Rick Howard: The word is: remote access Trojan or RAT.
Rick Howard: Spelled: R as in Ruffin, a.k.a. Oxblood Ruffin, A is in Ada, a.k.a. Lady Ada, and T is in Tweety Fish.
Rick Howard: Definition: from the intrusion kill chain model, a program that provides command-and-control services for an attack campaign.
Rick Howard: Example sentence: Many hackers don't develop their own RATs, instead they use commodity RATs that they purchased off the Dark Web or found at open source materials.
Rick Howard: Origin: while the first ever deployed RAT is unknown, one early example is a program called Back Orifice, made famous by the notorious activist group called The Cult of the Dead Cow, or cDc. Back Orifice was written by the hacker Sir Dystic, a.k.a. Josh Bookbinder, and released to the public at DEFCON in 1998.
Rick Howard: Context: the "Trojan" in the name implies that RAT developers generally try to hide the malware on the compromised system inside other programs or disguised as other programs. The reference refers to the famous fake out in the classic story told in "The Odyssey," where in the siege of Troy, the Greeks built a giant wooden horse, hit soldiers inside, left it as a gift outside the gates of the city, and appeared to sail away. The Trojans pulled the horse into the city, and that evening the soldiers snuck out, opened the city gates and let the Greek army, which had sailed back under cover of night, destroy the city and end the war.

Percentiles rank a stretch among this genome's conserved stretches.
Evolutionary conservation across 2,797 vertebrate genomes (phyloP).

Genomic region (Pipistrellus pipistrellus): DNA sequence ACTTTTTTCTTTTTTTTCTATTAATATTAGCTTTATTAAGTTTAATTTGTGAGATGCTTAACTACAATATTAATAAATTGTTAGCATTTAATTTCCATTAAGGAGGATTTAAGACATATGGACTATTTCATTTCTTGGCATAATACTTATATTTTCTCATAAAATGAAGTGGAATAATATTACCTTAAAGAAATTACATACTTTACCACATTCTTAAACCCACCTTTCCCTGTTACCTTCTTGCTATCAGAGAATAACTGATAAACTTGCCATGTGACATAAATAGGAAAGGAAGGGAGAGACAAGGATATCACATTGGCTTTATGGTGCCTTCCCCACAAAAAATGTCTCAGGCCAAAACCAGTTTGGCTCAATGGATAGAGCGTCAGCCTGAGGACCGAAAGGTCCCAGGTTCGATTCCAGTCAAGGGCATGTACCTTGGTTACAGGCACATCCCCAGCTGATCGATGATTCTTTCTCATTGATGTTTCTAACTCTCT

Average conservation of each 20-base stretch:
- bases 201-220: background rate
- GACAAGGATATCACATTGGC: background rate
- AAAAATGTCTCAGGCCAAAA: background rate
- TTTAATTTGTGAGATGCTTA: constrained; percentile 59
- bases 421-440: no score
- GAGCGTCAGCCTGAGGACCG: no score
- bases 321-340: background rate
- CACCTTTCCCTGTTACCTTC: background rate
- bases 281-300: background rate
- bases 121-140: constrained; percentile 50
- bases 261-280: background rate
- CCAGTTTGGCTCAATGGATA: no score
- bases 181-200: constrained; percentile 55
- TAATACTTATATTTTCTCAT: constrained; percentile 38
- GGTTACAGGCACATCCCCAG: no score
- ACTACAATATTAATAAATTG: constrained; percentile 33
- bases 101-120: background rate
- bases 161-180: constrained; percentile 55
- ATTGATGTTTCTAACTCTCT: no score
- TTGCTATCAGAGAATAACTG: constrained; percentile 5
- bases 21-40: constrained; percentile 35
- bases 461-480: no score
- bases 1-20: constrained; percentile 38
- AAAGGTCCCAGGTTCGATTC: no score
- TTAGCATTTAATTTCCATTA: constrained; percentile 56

Rick Howard: In his Cybersecurity Canon Hall of Fame book, "The Cult of the Dead Cow," Joe Menn sums up the hacktivist group this way: "The more powerful machines become, the sharper human ethics have to be. If the combination of mindless, profit-seeking algorithms, dedicated geopolitical adversaries, and corrupt US opportunists over the past few years have taught us anything, it is that serious applied thinking is a form of critical infrastructure. The best hackers are masters of applied thinking, and we cannot afford to ignore them. Likewise, they should not ignore us. We need more good in the world. If you can't be lawful, then let it be chaotic."